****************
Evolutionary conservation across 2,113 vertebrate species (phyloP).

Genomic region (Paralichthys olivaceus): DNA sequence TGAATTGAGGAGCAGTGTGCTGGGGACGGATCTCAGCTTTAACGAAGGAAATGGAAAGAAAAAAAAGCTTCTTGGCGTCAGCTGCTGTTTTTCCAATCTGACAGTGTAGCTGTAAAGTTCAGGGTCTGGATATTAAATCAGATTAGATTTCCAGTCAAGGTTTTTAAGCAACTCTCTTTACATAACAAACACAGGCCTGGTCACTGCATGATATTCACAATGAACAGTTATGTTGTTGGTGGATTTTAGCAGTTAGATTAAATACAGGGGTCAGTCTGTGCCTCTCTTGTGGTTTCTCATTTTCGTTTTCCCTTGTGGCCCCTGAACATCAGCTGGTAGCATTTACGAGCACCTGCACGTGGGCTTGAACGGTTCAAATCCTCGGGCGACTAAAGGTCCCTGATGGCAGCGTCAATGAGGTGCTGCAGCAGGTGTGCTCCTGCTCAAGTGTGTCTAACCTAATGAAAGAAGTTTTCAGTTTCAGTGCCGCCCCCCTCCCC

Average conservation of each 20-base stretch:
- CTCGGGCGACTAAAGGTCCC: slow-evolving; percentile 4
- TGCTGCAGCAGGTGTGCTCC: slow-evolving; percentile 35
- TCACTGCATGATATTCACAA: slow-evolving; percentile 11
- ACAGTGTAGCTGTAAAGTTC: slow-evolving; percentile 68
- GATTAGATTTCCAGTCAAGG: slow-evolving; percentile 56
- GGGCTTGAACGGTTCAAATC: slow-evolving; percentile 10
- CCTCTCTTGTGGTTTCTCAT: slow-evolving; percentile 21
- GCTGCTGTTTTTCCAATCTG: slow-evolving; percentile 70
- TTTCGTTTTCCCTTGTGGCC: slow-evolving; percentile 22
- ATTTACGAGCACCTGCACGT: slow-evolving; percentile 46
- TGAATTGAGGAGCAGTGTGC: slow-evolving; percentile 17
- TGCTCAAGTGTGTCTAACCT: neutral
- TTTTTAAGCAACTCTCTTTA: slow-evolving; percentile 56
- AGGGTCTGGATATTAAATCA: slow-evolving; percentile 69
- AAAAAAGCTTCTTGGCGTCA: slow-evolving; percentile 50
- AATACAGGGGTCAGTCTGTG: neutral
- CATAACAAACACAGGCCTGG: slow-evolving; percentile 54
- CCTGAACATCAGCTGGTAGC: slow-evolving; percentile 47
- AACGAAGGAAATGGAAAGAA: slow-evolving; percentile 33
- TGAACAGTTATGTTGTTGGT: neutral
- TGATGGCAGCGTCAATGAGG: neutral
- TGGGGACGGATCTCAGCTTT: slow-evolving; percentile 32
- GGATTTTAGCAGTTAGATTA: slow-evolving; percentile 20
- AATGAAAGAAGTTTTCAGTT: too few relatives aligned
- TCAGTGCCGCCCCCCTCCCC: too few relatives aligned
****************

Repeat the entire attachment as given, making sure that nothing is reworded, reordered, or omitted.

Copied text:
Evolutionary conservation across 2,113 vertebrate species (phyloP).

Genomic region (Paralichthys olivaceus): DNA sequence TGAATTGAGGAGCAGTGTGCTGGGGACGGATCTCAGCTTTAACGAAGGAAATGGAAAGAAAAAAAAGCTTCTTGGCGTCAGCTGCTGTTTTTCCAATCTGACAGTGTAGCTGTAAAGTTCAGGGTCTGGATATTAAATCAGATTAGATTTCCAGTCAAGGTTTTTAAGCAACTCTCTTTACATAACAAACACAGGCCTGGTCACTGCATGATATTCACAATGAACAGTTATGTTGTTGGTGGATTTTAGCAGTTAGATTAAATACAGGGGTCAGTCTGTGCCTCTCTTGTGGTTTCTCATTTTCGTTTTCCCTTGTGGCCCCTGAACATCAGCTGGTAGCATTTACGAGCACCTGCACGTGGGCTTGAACGGTTCAAATCCTCGGGCGACTAAAGGTCCCTGATGGCAGCGTCAATGAGGTGCTGCAGCAGGTGTGCTCCTGCTCAAGTGTGTCTAACCTAATGAAAGAAGTTTTCAGTTTCAGTGCCGCCCCCCTCCCC

Average conservation of each 20-base stretch:
- CTCGGGCGACTAAAGGTCCC: slow-evolving; percentile 4
- TGCTGCAGCAGGTGTGCTCC: slow-evolving; percentile 35
- TCACTGCATGATATTCACAA: slow-evolving; percentile 11
- ACAGTGTAGCTGTAAAGTTC: slow-evolving; percentile 68
- GATTAGATTTCCAGTCAAGG: slow-evolving; percentile 56
- GGGCTTGAACGGTTCAAATC: slow-evolving; percentile 10
- CCTCTCTTGTGGTTTCTCAT: slow-evolving; percentile 21
- GCTGCTGTTTTTCCAATCTG: slow-evolving; percentile 70
- TTTCGTTTTCCCTTGTGGCC: slow-evolving; percentile 22
- ATTTACGAGCACCTGCACGT: slow-evolving; percentile 46
- TGAATTGAGGAGCAGTGTGC: slow-evolving; percentile 17
- TGCTCAAGTGTGTCTAACCT: neutral
- TTTTTAAGCAACTCTCTTTA: slow-evolving; percentile 56
- AGGGTCTGGATATTAAATCA: slow-evolving; percentile 69
- AAAAAAGCTTCTTGGCGTCA: slow-evolving; percentile 50
- AATACAGGGGTCAGTCTGTG: neutral
- CATAACAAACACAGGCCTGG: slow-evolving; percentile 54
- CCTGAACATCAGCTGGTAGC: slow-evolving; percentile 47
- AACGAAGGAAATGGAAAGAA: slow-evolving; percentile 33
- TGAACAGTTATGTTGTTGGT: neutral
- TGATGGCAGCGTCAATGAGG: neutral
- TGGGGACGGATCTCAGCTTT: slow-evolving; percentile 32
- GGATTTTAGCAGTTAGATTA: slow-evolving; percentile 20
- AATGAAAGAAGTTTTCAGTT: too few relatives aligned
- TCAGTGCCGCCCCCCTCCCC: too few relatives aligned